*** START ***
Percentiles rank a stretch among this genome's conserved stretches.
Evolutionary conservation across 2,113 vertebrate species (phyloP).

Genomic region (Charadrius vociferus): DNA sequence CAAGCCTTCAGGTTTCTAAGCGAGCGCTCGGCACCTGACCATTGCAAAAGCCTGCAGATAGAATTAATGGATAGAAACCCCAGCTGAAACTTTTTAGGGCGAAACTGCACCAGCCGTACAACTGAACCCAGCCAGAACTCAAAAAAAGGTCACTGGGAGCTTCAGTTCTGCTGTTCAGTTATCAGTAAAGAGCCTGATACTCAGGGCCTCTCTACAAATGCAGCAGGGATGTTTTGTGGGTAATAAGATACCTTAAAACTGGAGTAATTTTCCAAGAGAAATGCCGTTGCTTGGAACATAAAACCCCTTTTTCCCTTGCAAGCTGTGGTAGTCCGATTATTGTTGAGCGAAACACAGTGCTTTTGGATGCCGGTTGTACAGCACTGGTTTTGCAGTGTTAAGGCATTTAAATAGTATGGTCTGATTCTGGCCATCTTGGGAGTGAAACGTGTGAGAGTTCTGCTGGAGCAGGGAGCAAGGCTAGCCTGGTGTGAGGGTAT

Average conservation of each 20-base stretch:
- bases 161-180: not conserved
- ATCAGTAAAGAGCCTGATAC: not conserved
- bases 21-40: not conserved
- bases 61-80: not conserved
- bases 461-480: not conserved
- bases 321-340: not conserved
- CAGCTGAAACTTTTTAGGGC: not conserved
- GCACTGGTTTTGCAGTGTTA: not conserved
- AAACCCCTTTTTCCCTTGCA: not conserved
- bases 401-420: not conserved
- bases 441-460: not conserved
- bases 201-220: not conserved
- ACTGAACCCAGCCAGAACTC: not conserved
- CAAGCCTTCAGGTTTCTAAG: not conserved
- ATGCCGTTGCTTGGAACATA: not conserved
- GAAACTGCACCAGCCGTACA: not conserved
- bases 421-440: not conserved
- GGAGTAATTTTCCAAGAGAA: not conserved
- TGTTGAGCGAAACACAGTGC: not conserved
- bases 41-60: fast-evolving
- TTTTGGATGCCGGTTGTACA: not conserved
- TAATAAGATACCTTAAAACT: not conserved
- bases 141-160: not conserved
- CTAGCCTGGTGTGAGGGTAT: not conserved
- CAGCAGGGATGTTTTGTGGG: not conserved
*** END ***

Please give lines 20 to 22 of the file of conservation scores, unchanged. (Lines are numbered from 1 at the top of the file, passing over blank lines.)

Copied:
- GAAACTGCACCAGCCGTACA: not conserved
- bases 421-440: not conserved
- GGAGTAATTTTCCAAGAGAA: not conserved